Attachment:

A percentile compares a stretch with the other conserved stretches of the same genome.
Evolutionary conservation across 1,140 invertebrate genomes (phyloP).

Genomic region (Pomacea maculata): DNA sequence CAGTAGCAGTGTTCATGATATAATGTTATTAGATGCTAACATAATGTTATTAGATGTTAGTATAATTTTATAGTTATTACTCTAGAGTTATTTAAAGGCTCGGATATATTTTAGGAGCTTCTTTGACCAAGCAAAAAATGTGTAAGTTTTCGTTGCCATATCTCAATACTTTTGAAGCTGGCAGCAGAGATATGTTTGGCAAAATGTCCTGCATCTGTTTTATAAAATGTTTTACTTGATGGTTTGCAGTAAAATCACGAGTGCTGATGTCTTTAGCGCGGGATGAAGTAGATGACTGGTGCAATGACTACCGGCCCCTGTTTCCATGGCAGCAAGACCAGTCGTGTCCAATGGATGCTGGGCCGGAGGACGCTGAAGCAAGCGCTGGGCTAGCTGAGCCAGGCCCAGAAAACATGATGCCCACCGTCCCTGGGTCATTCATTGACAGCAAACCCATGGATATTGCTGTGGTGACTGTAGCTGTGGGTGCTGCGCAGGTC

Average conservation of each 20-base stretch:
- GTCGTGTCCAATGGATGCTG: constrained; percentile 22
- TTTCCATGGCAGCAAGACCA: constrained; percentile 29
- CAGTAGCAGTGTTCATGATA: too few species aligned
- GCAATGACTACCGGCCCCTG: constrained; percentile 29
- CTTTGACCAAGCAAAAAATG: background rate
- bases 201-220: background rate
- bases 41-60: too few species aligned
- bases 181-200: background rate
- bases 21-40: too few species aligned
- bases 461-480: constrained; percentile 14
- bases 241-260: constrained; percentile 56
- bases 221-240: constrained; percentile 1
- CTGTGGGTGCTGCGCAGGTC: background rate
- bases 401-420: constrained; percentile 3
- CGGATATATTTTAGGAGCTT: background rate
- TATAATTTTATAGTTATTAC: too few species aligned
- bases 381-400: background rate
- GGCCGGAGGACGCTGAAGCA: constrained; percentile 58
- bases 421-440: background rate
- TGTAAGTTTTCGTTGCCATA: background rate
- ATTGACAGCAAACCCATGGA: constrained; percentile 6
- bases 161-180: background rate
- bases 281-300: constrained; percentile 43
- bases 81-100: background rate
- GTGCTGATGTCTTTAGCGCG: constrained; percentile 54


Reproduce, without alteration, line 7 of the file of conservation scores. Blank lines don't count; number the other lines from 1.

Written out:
- CAGTAGCAGTGTTCATGATA: too few species aligned